Federal judge orders Chelsea Manning’s release from jail

Former Army intelligence analyst Chelsea Manning will be released from jail after being held for 10 months because testimony she refused to give to a secret grand jury is no longer needed, a federal judge said on Thursday.

Manning’s release comes because “the business of (the grand jury) had concluded,” Judge Anthony Trenga of the federal court in Alexandria, Virginia, wrote on Thursday. “The Court finds that Ms. Manning’s appearance before the Grand Jury is no longer needed, in light of which her detention no longer serves any coercive purpose.”

Manning was fined $256,000 in fines for refusing to testify, according to the judge.

She had not been released from jail as of Thursday evening and was still being held in the Alexandria Detention Center, her lawyer, Moira Meltzer-Cohen, told CNN.

Earlier this week, Manning attempted suicide and she was taken to a hospital, her lawyers said.

“Chelsea Manning attempted to take her own life. She was taken to a hospital and is currently recovering,” her legal team said in a statement Wednesday. Alexandria, Virginia, Sheriff Dana Lawhorne confirmed that there was an incident at the Alexandria jail involving Manning, but did not provide additional details.

Prosecutors appear to have met with Trenga privately on Thursday, before he decided to release Manning, according to court records.

Manning was jailed for nearly two months for refusing to testify before another grand jury in March 2019. During that spell of detainment, she was issued a second subpoena to appear before the grand jury. She was released from federal custody for about a week, before she was once again found in contempt by a federal judge and ordered to return to jail.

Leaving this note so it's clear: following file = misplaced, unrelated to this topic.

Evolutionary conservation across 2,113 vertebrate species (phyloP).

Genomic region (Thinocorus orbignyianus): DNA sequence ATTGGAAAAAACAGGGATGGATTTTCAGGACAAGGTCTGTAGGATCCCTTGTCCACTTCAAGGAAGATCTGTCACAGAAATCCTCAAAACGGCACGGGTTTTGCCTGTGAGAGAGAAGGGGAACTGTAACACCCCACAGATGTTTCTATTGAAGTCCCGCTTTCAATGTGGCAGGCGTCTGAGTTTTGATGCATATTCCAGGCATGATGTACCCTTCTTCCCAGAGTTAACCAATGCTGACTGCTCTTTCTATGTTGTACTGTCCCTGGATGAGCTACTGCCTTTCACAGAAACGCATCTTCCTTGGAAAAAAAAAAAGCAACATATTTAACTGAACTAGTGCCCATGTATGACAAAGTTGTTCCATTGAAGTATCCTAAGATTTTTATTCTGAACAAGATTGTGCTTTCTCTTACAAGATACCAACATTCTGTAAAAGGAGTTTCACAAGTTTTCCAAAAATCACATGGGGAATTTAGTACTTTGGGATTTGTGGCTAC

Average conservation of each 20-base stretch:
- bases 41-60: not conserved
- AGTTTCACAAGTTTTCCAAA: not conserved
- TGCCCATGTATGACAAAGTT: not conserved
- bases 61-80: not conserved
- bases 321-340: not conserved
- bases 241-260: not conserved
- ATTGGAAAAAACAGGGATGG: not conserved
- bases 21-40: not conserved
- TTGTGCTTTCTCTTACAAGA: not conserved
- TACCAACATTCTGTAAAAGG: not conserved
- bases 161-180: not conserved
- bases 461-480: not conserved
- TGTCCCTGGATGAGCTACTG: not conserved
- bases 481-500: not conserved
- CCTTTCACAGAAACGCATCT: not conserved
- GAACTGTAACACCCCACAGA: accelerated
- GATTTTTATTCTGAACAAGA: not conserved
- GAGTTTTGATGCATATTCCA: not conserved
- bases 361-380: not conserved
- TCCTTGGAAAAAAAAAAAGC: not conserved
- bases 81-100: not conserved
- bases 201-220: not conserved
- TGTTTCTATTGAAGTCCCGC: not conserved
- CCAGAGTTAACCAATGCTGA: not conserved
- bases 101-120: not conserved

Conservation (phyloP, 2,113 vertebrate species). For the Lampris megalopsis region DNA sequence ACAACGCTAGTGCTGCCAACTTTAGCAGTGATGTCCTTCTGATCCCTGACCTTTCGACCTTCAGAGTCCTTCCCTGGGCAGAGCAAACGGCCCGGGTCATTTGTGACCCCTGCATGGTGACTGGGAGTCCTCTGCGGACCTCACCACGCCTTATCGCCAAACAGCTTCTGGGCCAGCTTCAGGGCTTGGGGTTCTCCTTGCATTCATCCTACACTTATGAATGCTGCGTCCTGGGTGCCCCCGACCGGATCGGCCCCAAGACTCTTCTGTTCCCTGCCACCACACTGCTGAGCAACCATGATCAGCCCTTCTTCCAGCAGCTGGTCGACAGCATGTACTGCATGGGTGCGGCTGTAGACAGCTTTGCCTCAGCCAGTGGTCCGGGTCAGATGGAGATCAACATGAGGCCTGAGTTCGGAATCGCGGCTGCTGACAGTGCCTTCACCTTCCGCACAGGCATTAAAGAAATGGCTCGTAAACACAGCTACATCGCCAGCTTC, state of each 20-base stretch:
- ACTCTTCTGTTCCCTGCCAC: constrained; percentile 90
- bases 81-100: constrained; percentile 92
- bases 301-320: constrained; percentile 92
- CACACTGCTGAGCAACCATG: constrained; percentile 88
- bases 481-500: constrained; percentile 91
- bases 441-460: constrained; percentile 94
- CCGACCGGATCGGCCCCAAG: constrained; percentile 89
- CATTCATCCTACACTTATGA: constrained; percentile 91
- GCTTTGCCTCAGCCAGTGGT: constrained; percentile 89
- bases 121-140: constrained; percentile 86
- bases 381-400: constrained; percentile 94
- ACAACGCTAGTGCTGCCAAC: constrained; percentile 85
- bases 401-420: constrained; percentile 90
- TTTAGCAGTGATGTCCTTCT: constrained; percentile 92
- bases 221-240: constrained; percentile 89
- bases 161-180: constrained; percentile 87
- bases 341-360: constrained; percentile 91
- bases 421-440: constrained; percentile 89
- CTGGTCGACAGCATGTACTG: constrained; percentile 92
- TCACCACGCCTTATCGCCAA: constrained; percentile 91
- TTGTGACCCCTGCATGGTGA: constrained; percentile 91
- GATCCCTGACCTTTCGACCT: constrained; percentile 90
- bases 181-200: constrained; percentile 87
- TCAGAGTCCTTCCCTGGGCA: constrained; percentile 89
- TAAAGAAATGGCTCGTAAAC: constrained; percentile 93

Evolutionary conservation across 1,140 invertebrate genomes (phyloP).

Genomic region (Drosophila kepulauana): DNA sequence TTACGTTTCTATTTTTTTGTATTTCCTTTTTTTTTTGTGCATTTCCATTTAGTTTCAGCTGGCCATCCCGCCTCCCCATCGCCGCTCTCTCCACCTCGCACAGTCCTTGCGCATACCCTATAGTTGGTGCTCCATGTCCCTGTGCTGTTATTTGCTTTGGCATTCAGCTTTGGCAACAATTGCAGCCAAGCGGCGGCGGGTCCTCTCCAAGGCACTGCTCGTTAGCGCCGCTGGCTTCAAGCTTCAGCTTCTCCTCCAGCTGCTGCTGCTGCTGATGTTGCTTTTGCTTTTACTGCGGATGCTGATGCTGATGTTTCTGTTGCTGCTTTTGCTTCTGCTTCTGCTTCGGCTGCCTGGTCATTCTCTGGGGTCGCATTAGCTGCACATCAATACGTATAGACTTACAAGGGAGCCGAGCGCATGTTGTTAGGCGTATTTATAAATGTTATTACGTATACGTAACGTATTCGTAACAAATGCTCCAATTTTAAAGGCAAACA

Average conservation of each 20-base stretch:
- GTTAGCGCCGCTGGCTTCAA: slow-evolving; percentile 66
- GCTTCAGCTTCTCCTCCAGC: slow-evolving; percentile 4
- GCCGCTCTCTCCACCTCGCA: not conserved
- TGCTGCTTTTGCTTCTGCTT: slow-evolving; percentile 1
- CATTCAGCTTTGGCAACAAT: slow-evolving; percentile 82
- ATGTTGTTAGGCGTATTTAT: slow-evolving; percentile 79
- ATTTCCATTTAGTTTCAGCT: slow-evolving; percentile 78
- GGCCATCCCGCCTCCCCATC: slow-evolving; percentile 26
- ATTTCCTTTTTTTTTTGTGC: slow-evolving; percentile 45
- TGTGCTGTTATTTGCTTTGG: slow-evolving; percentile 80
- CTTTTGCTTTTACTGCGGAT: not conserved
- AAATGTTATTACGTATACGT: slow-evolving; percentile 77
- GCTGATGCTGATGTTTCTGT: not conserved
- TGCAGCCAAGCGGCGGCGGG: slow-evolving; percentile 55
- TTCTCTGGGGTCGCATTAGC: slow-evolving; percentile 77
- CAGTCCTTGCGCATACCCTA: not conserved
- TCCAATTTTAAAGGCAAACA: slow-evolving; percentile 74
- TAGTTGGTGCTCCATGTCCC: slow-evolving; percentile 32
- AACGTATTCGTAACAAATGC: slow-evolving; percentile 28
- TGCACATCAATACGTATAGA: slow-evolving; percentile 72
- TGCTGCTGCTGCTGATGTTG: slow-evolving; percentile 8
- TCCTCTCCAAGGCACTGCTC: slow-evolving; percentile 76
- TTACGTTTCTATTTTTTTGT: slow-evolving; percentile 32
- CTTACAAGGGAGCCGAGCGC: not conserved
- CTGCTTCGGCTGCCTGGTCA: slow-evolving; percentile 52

Manning was convicted in 2013 for leaking to WikiLeaks millions of State Department cables and a classified video of a US helicopter firing on civilians and journalists in Iraq in 2007.

Her sentence was commuted by former President Barack Obama and she served about seven years in military prison until her release in May 2017.

The subpoenas for Manning last year appeared to signal an ongoing investigation into WikiLeaks and potentially its founder Julian Assange, who has been indicted in the Northern Virginia federal court and is facing extradition from the UK.

Also about a week ago, the trial of another accused WikiLeaks leaker ended in deadlock on the most serious of charges.

Federal Judge Paul Crotty on Monday declared a mistrial on eight counts against Joshua Schulte, the former CIA employee charged with the largest leak of classified data in CIA history. Two of the most serious charges included gathering and transmitting national defense information. After six days of deliberations, the jury found Schulte guilty of two lesser charges, making false statements and criminal contempt of court.

Manning has been held in jail since May 2019 for refusing to testify before a grand jury about the leak of federal information to WikiLeaks. She was fined daily, at first $500 a day and then $1,000 a day. The judge said she wouldn’t be held for longer than 18 months.

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